Tailgating goes gourmet


I have recently learned that tailgating isn’t really about football. Oh, don’t get me wrong, football is the reason we tailgate, but tailgating is NOT about football.  Tailgating is about fellowship, food, partying, and more food.

“It is kind of like a religion.  We all meet at a place, usually a parking lot, with our grill, coolers, and all wearing clothes similar to each other.  Some come prepared for war, wearing of the tribal colors and painted faces.  Some are more jolly ole souls who are ready to belt out their anthems in song.  Some just show up for the food and beverages,” one young man said.

Not once did I hear that they go tailgating just to watch the game, or just hang with friends. True tailgaters treat the party like a competition and try to boast the most elaborate setting possible. This may mean bringing half the living room to the parking lot or packing a truckload of camping furniture. Extra points are awarded to those who combine the comforts of home with support for the team in the outdoors.

Every person, male and female, that I asked what tailgating meant to them, three words were clear.  Friends.   Food.   Beer.  Simple enough one would think.  Right?  Well…I was wrong!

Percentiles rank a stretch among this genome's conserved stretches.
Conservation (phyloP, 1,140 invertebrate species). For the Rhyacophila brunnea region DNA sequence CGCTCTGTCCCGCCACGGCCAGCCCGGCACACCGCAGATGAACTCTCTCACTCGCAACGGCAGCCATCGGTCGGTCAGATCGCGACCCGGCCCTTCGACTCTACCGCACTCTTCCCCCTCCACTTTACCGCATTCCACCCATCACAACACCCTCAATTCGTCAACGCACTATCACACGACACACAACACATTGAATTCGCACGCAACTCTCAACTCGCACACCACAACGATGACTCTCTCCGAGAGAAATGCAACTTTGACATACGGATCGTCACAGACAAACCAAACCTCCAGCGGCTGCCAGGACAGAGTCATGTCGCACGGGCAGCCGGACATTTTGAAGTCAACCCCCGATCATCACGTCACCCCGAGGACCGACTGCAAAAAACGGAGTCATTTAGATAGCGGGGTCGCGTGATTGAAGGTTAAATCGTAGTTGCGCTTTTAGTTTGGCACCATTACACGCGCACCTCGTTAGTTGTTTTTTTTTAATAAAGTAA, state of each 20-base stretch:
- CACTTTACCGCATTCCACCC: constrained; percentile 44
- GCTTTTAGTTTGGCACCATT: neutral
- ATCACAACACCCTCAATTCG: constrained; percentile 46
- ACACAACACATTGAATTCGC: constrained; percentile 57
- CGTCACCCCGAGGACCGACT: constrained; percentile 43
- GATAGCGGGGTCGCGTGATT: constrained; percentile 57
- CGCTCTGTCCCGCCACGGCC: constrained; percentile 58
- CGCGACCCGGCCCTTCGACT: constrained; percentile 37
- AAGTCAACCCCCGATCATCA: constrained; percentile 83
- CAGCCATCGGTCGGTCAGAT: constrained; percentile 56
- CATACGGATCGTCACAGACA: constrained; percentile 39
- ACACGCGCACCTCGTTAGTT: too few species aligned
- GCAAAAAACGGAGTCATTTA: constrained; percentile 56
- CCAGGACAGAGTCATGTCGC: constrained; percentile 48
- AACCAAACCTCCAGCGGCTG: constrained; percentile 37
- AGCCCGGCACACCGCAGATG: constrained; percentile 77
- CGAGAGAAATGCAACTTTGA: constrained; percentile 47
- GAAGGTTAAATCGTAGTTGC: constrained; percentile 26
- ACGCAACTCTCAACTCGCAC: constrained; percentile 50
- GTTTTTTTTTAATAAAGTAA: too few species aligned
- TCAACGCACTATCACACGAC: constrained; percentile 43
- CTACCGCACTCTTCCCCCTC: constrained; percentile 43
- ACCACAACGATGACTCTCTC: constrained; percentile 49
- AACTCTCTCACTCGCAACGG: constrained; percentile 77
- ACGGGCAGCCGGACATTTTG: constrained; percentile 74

I, of course, want to talk about food: what kinds, how much, and where to purchase it.  A good tailgating menu should have snacks, sides, main dish, and a dessert.


Try to avoid the need for utensils. Chips and dip, tortilla chips and guacamole, are always a good place to start.  Either you can make your own, which is better but can turn quickly, or you can get the prepackaged kind at the grocery store.  You can get a healthier snack by chopping up some vegetables like carrots and celery with hummus.  Make some wraps, just about anything can be turned into a wrap, and cut into bite-sized pieces.


You might need to use a fork with these. Making a simple pasta salad or potato salad are great sides to go with grilled hamburgers and hot dogs. A healthier option would be a fruit salad or just some sliced fruit.  Little smokies work great, wrap them in bacon,  and dip in some sauce.  You can always go with a theme also.  Wontons, eggrolls, bread and cheese, are some popular items.

Major food

You can go simple with grilled hot dogs, hamburgers, brats, chicken, and steak. If you want to get a little classier, use beef or chicken kabobs. Chili cook-offs are known to happen.  Remember the crowd wants MEAT!


No one will require you to whip out a three layer chocolate cake or a crème brulee from the back of your car, but having something sweet to munch is always expected.  Cookies, brownies, fruit and anything chocolate are simple and easily shared.  You could also serve a homemade trail mix.

No matter what food you come up with try to keep your portions a little smaller so there is minimal waste.  Always remember food safety.  Tailgating is a leader in the food borne illness category.  Watch for signs of foodbourne illnesses. If a deal looks too good to be true, it almost certainly is.  Check the quality of the label on bottles, and always opt for branded versions where possible.  Look for any seals or caps that are broken.  Remember hot foods should stay hot and cold foods should stay cold.

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